Over the past decade, colleges and universities have faced increasing pressure to improve degree completion rates and demonstrate their value to students. At the same time, evidence has accumulated about efficacy of a number of structural and pedagogical changes institutions can make to help students succeed. Tactics including remedial course redesign, proactive advising and coaching, active learning pedagogies incorporating technology, and guided pathways now have a solid research base. Yet despite this great motivation and the availability of evidence-supported practices, relatively few higher education institutions have achieved rapid gains in student success.

The challenge, for many institutions, is not what to do—or why—but rather how to do it.

In Institutional Transformation for Student Success: Lessons Learned from Ithaka S+R’s Case Studies, Jessie Brown and I draw on evidence from Ithaka S+R’s Case Studies in Educational Transformation to identify and discuss four key strategies that institutions have employed to develop, scale, and sustain changes that improve student success. These “strategic essentials” are:

  • Committing to a student-centered mission and strategic plan. It is critically important for senior leaders to articulate student success as an institutional priority, and to demonstrate a commitment to the institution’s stated goals and strategies through multiple channels of communication, both public and internal. These goals and strategic plans should be developed through a process that meaningfully engages multiple stakeholders throughout the institution.
  • Collaborating around student success. Higher education institutions have numerous veto points, and are embedded in an ecosystem that shapes and is shaped by their policies and practices. Achieving improvement at scale requires meaningful, substantive collaboration among internal and external stakeholders around goals, design, planning, sharing practices, and iteration, as well as processes to coordinate activities across people and functions.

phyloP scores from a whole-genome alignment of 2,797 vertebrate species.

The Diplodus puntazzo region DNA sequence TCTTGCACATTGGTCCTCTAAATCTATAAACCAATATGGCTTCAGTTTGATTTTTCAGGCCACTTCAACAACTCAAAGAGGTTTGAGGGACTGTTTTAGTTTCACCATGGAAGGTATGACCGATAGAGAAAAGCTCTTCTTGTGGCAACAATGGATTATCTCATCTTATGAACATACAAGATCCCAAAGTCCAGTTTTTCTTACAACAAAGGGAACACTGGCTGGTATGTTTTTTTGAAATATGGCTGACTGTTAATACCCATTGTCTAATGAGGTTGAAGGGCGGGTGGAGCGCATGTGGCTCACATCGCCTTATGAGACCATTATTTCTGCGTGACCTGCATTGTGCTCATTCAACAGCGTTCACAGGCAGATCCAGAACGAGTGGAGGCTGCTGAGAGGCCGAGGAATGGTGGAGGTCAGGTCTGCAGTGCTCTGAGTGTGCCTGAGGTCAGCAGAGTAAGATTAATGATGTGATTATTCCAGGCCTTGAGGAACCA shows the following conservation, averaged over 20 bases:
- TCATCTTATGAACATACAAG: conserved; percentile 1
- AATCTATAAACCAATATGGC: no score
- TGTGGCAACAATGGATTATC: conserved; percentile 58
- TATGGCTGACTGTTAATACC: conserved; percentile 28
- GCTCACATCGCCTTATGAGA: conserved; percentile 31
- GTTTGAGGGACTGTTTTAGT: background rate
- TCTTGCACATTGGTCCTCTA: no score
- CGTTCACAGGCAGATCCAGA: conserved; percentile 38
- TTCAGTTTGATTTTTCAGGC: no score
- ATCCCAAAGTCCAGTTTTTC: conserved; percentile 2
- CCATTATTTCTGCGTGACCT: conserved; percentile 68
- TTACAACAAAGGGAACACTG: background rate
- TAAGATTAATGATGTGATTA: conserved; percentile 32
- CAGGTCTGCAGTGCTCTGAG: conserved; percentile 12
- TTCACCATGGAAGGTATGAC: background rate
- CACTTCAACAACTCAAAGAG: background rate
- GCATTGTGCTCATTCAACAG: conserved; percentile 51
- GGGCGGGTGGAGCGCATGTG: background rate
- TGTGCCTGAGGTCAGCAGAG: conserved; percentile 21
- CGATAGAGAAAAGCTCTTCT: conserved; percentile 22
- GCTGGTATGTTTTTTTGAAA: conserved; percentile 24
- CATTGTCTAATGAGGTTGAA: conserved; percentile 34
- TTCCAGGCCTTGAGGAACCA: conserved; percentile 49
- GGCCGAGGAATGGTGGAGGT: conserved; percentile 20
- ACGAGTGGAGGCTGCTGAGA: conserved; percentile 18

• Aligning structures, resource allocation, and personnel to the strategic plan. Existing institutional bureaucracy, budget priorities, and faculty and staff incentives and training generally serve as barriers to student-focused improvement. Shifting to a student-success orientation requires realigning administrative structures to break down silos and remove unnecessary complications for students; funding allocation processes that explicitly reinforce student success goals; and hiring, promotion, and faculty development processes that align faculty and staff incentives and expectations with student success goals.
  • Using data to continuously improve. Data can be a powerful tool for change; but to take advantage of the insights that data analysis can offer, institutions must have a process for interpreting the results and using them to make adjustments that impact students. Tracking and reporting progress on metrics meant to test the success of improvement strategies will invest the broader community in this process, as well as inform revision of the strategies or their implementation. At a more tactical level, empowering a dedicated, cross-functional team to take a data-driven, systematic approach to solving problems that interfere with student success can enable an institution to accumulate a series of small improvements into broad impacts.

Supported by the literature on organizational change and management for continuous improvement, the strategic essentials not only serve as transitional strategies, but also position institutions to improve student outcomes iteratively over time.

While we expect that these high-level explanations and concrete examples will be useful to those undertaking their own efforts to improve student success, we recognize that many institutional leaders will want to understand the extent to which their own institutions’ organizational structure and culture currently align with the strategic essentials, and how they can achieve better alignment. To that end, we are developing an assessment process—the Educational Transformation Assessment, or ETA—that evaluates an institution’s current practices against a rubric focused on the strategic essentials and several key programmatic features. The ETA transforms the strategic essentials from abstract models to ideas in action.

Much like the strategic essentials themselves, our theory of change is dynamic and evolving. We invite readers to share their own examples of the strategic essentials, other lessons they would draw from our case studies, and to continue the discussion on the best ways to bring student success improvement to scale.